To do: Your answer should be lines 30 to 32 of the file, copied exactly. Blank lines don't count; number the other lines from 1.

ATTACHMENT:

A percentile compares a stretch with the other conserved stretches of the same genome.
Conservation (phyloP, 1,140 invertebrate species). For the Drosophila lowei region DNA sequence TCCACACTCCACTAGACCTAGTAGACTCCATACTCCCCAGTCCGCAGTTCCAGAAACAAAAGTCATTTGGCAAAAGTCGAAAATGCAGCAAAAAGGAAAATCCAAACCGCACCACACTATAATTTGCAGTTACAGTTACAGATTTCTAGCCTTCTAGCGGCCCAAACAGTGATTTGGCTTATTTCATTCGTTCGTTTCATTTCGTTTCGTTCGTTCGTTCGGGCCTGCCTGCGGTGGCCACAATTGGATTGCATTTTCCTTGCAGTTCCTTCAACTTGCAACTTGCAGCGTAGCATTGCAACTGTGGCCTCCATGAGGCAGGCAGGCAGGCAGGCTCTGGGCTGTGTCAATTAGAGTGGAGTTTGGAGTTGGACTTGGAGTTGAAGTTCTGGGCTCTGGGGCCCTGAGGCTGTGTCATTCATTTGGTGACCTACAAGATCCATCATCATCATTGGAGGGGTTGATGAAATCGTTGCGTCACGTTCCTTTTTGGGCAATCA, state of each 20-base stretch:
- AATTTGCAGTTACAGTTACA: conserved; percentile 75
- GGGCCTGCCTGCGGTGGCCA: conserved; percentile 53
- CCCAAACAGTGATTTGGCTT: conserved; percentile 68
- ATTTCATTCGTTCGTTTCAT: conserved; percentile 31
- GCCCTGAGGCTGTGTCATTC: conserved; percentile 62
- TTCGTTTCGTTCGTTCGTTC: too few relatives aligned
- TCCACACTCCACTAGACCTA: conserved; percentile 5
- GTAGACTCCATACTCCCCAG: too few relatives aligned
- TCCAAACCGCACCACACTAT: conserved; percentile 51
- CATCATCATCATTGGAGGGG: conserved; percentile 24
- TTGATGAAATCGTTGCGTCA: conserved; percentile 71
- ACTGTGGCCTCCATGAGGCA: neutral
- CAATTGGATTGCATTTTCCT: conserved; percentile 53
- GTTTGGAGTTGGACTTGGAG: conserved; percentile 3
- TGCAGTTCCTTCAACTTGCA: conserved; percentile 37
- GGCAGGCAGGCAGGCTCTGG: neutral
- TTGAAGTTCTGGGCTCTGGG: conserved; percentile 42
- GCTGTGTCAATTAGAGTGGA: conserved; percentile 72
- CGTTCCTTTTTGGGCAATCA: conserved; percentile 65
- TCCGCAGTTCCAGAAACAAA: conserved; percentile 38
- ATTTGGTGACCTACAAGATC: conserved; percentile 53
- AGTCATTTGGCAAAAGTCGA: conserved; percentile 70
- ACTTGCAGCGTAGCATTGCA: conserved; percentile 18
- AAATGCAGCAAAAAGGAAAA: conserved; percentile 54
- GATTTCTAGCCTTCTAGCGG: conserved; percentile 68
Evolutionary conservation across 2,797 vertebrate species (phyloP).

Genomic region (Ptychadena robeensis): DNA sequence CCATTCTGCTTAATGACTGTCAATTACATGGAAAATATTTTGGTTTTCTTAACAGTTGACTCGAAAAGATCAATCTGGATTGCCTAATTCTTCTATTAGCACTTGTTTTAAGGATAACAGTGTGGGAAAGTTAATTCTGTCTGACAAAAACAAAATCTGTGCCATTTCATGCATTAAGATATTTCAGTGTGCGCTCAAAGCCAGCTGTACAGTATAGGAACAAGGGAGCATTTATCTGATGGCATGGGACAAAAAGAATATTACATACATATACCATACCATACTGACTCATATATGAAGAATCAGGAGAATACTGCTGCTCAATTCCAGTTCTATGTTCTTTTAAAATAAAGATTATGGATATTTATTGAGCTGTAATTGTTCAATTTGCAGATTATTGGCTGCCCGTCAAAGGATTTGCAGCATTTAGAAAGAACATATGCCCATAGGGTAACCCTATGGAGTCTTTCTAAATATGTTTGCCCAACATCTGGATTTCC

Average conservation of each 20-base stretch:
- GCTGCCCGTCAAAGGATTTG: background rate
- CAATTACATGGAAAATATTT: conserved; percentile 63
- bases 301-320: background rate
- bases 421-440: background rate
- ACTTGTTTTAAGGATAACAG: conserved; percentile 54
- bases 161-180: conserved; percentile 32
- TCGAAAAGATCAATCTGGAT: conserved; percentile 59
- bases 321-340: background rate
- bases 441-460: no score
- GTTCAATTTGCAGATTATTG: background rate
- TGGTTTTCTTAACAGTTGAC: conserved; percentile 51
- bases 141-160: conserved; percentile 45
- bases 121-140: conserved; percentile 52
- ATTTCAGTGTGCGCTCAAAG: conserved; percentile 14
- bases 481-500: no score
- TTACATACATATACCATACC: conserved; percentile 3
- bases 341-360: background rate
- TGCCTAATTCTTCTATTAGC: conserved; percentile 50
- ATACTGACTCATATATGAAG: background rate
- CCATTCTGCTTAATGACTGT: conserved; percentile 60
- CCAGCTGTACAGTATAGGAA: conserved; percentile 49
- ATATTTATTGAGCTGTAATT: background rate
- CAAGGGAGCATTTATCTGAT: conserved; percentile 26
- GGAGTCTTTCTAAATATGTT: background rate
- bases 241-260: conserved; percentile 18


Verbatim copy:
Average conservation of each 20-base stretch:
- GCTGCCCGTCAAAGGATTTG: background rate
- CAATTACATGGAAAATATTT: conserved; percentile 63